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August 24, 2014
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One-Stop Business & Career Center expands services for CalWORKS

This past year, the One Stop Business and Career Center staff has been busy providing an array of services to an expanding pool of CalWORKs participants, both through the One Stop Business and Career Center’s Workforce Center, Workforce One and through individual placements in work sites within Nevada County. New referrals have averaged one a day for every day the center was open this year — over 225 individuals in all. This is three times the number of people served the previous year.

At the Workforce Center, programs and services continue to grow to meet the diversity of individual circumstances and backgrounds. Building on the concept of working with each person’s strengths and addressing the whole person, the Workforce Center has introduced assistance with GED preparation and exposure to employment resources through “field trips”. This is in addition to a variety of workshops that go beyond traditional job search to include job readiness, job retention and life skills. A sense of community is also fostered through completion of in-house community service projects.

Heather Carver, Career Development Consultant, plays an integral role in developing technology training opportunities for participants. Many have successfully completed certificates in Word, Excel and PowerPoint.

Workforce One is full steam ahead with their Landscaping and Horticulture program. As part of a recent partnership with local non-profit Sierra Harvest, Workforce One crew members have helped with Garden Builds, a program that creates sustainable backyard gardens to qualified families in the community. They have also benefitted from the generosity and expertise of Master Gardener, Lyn Muth, from A to Z Hardware who is teaching a 10-week course on local landscaping and horticulture.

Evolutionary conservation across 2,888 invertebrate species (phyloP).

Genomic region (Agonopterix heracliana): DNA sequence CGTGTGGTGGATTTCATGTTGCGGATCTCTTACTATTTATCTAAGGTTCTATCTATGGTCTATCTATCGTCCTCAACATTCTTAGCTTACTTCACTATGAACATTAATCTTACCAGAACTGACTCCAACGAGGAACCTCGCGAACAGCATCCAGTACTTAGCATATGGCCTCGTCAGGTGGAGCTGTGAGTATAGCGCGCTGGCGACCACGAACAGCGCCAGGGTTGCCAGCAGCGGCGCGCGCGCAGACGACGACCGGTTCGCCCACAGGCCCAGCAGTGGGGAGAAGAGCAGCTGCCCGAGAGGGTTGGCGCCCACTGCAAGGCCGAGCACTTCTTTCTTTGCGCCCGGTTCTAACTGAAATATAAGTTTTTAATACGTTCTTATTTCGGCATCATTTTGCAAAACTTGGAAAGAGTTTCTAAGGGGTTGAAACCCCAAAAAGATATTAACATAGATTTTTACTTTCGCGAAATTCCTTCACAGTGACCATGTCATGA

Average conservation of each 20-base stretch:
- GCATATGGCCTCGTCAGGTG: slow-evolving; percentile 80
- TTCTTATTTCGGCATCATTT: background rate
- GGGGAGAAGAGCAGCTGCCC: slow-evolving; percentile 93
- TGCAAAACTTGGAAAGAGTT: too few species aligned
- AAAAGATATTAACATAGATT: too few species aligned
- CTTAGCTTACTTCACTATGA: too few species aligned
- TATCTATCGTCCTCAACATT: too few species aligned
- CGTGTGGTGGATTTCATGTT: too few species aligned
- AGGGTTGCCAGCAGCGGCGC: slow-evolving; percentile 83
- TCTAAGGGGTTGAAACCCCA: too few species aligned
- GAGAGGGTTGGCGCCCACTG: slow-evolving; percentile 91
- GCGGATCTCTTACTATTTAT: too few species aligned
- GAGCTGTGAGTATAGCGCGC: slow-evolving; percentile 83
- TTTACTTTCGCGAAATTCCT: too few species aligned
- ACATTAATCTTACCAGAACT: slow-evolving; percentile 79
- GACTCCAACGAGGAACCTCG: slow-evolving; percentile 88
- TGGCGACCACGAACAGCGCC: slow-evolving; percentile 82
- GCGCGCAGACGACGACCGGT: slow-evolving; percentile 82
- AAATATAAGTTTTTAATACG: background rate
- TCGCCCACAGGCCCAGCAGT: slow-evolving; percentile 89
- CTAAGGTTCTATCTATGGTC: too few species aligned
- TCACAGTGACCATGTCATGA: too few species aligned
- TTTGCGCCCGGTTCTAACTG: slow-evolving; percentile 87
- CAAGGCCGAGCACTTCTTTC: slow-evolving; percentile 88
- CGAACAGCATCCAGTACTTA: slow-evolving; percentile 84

New Court Appointed Special Advocates needed

The Child Welfare Services division of Nevada County is dedicated to the safety of children and the preservation of families. The Child Welfare division works closely with other County departments, the courts, law enforcement, and the community.

One of the agencies that Child Welfare Services works with is Child Advocates of Nevada County. Child Advocates of Nevada County is a private, non-profit agency. The agency was founded in 1993 to provide Court Appointed Special Advocate (CASA) services to abused and neglected children who were dependents of the Dependency Court. When children are removed from their families because of abuse and neglect, they become “dependents” of the court and enter into a 12 to 18 month court process.

The children are often living in foster care as the court tries to determine whether or not it is in the child’s best interest to be reunited with their family. These kids desperately need a committed, caring adult to become familiar with their lives and advocate for what that child needs and wants. This committed and caring adult is a CASA volunteer. If you are interested in working with youth and have some free time, you can find more information at:

Friday Night Live turns 30

Last month, Nevada County Public Health staff joined with 48 other counties to celebrate 30 years of youth development in the field of Alcohol, Tobacco and Drug Prevention at the Annual FNL Leadership Training Institute held in Visalia.

At the Training Institute, Nevada County’s FNL Coordinator, Shannon Glaz, was invited to host a workshop with a fellow Coordinator from Tehama County. The workshop showcased Nevada County’s work with local youth advocates in tobacco prevention. Glaz and her counterpart delivered two consecutive 90-minute workshops, both were very well attended. They shared lessons on what has worked well with our local program, and gave others in the field new ideas and tips on how they can engage young people in creating lasting change in their communities.

This 30-year celebration offered a great opportunity to highlight and celebrate the many success of our local FNL program.

The California Friday Night Live Partnership was developed in 1984 by the California Department of Alcohol and Drug Programs, now the California Department of Healthcare Services, and the California Office of Traffic Safety. FNL began as a pilot program dedicated to reducing the number of deaths and injuries caused by teen motorists driving under the influence of alcohol and other drugs. Today FNL builds partnerships for positive and healthy youth development which engage youth as active leaders and resources in their communities across 56 counties.

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The Union Updated Aug 24, 2014 10:29PM Published Aug 24, 2014 10:29PM Copyright 2014 The Union. All rights reserved. This material may not be published, broadcast, rewritten or redistributed.